Wrong: It wasn't hard to pull through the heartbreak because all she had to do was start with yoga classes and let the professor get her involved.
Correct: It wasn't hard to pull through the heartbreak. All she had to do was start with yoga classes. Letting the professor help her get involved was useful too.
10. Comma Splicing Challenges.
It is where this incorrect punctuation problem occurs. It happens when a comma is used when you have to use a period, a semicolon, or a colon. Here is how it looks in practice:
Wrong: He said to come to the soccer game, he said to wait at the field.
Correct: He said to come to the soccer game. He also said to wait at the field.
11. The Use of Semicolons By Masking Them as Commas
Wrong: Mary was planning to sleep tonight; and she needed to buy some fish first.
Correct: Mary was planning to sleep tonight, so she must buy some fish first.
As you can see, semicolons must be used to divide complex aspects of a sentence into a specific list where you must use commas. Now, semicolons must be used to separate two independent clauses.
12. Using Colons as Semicolons.
It's one of the most common punctuation mistakes. Colons must be used when you have an independent clause to introduce a dependent clause. The same is true when you have to list certain items. You do not have to provide a relationship when you have two sentences.
Wrong: The dress was truly beautiful: she could tell it was like a fairytale.
Correct: The dress was beautiful; she could tell it was like a fairytale.
13. Colons After Fragments Issue.
Another common problem related to punctuation problems is the wrong use of colons. As the rules state, colons are only allowed when you have an independent clause, not some fragment. Here is how it looks in practice:
Wrong: Get from the record store: The Beatles, Jam, Tom Petty, and Johnny Marr.
Correct: There were only a few CDs left to get from the store: The Beatles, Jam, Tom Petty, and Johnny Marr.
14. An Extra Space After a Period When Pasting Things.
When proofreading your college assignment, ensure you do not have extra space at the end of the sentence. It can happen when you paste a citation and have an extra space. Most Word processors will fix this punctuation error automatically, yet copying something using some LMS system must be checked twice.
15. The Wrong Use of Dashes.
Some people place another dash when writing, as you can see below:
Wrong: It was challenging to go through the first year at college -- the weight gain problem and stress.
Correct: It was challenging to go through the first year at college, the weight gain problem, and the stress.
The dash is mostly used as a common or parentheses to set some data apart. It can be used to add more data to the sentence.
16. Using a Hyphen Wrongly.
As you may already know, a hyphen is different from a dash. A hyphen should be used when you have to connect several words. Here are some examples where a hyphen is used in practice:
- We went through the check-in at the airport.
- The kids were playing on the merry-go-round.
- The father-in-law has been a military bloke.
17. The Use of Exclamation or Question Marks in Academic Writing.
You can use three exclamation marks when composing a blog post or writing a message to your friend. Now, when you are composing research, it should be limited to only one mark. See such punctuation errors below:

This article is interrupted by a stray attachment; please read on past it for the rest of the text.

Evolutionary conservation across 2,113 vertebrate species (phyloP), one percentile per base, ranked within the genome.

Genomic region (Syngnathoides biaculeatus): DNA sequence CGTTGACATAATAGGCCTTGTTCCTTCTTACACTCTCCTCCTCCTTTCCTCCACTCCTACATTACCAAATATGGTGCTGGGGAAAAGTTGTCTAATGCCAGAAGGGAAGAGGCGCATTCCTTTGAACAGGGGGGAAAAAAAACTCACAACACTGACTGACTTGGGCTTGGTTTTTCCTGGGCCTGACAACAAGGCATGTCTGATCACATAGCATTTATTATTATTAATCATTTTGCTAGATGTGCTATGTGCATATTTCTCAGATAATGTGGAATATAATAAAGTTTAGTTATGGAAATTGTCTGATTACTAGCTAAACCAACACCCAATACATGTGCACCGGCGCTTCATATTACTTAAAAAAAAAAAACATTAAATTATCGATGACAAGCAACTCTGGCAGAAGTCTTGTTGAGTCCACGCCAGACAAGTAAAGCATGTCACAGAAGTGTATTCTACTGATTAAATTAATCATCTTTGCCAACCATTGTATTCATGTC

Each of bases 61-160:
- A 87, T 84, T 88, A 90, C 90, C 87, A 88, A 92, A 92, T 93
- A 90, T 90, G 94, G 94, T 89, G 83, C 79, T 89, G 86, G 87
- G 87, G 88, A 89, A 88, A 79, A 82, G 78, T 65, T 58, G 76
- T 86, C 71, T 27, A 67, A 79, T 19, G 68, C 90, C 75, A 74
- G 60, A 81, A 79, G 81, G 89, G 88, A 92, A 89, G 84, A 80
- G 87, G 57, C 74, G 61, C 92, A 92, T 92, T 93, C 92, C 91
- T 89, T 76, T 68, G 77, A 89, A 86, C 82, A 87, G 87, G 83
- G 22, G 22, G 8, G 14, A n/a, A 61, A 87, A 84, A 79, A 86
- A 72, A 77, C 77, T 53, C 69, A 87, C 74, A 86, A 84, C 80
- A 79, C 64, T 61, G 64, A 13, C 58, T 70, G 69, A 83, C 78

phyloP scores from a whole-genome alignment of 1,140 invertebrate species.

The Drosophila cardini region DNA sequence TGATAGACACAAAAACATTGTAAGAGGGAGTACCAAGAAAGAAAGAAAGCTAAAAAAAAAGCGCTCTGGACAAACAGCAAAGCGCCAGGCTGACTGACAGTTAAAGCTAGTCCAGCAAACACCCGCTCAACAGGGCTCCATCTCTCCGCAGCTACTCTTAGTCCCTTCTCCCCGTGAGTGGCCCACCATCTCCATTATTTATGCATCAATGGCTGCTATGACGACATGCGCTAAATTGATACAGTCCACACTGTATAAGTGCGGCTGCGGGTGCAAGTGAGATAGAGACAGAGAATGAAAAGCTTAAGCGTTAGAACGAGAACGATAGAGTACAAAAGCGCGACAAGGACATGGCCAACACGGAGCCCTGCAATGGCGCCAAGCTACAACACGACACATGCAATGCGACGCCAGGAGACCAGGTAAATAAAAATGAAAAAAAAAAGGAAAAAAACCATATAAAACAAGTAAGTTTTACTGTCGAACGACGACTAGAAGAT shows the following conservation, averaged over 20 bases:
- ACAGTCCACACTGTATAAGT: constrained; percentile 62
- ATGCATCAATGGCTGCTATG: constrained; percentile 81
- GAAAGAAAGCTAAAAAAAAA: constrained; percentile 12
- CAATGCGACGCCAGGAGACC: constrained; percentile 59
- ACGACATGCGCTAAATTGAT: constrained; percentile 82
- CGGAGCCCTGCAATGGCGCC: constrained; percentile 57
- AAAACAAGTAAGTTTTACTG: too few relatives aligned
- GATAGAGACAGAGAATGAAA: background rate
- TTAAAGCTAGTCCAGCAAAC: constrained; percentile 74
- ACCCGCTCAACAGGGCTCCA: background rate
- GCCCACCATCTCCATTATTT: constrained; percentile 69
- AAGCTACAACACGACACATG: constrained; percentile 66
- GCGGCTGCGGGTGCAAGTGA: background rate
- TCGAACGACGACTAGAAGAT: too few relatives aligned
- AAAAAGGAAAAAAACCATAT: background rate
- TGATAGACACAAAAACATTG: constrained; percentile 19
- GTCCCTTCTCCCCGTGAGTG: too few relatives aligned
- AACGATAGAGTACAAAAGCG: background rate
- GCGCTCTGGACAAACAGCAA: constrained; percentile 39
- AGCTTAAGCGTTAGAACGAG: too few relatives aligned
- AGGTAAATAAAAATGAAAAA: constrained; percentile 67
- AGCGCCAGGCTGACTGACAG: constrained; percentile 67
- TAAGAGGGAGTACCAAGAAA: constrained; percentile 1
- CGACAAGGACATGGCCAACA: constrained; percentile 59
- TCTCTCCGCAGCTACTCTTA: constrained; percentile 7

Wrong: John is quite an athlete!!!
Correct: Mr. Jones is an awesome person!
Wrong: She had no other plans, right??? Now, I won't do it again!!!
18. Forgetting to Capitalize Titles.
Most academic style formats ask to capitalize titles. It is necessary to follow the citation format like APA or MLA. The words like "a, the, an, this" should not be capitalized. You can see how it works below:
Wrong: The adventures of John Smith and other things.
Correct: The Adventures of John Smith and Other Things.
19. Wrong Use of Capitalization.
It is the most common punctuation issue that college students face. As a rule, you must capitalize every first word in a sentence and the proper nouns. Sometimes things go wrong:
Wrong: We planned to visit Summer Festivals and see our favorite Artists we missed last year.
Correct: We planned to visit summer festivals and see our favorite artists we missed last year.
20. Missing Coordinating Conjunctions in Writing.
If it sounds like rocket science to you, this is where you must avoid writing in fragments. It also stands for using too many semicolons in a sentence. See examples below:
Wrong: We went to the cinema. Spoke about the movie's plot. Had so much fun that day.
Correct: We went to the cinema and spoke about the movie's plot, having so much fun that day.
21.Placing End Marks Correctly.
You must follow the rules when using quotation marks in your paper. If you use periods and commas, you have to place them inside quotation marks. Question marks and exclamation points must go within the quote.
Wrong: Andrew smiled and said, "It won't help much".
Correct: Andrew smiled and said, "It won't help much."
Wrong: Are you sure that she said "this is the right way?"
Correct: Are you sure she said, "This is the right way"?
22. Hyperlinks and Graphics.
The hyperlinks should be either made as a link in the Word processor or placed in a separate line after the indent. Use the citation style provided by the grading rubric and/or instructor to avoid grammar mistakes.
Getting Your Grammar Fixed Easily!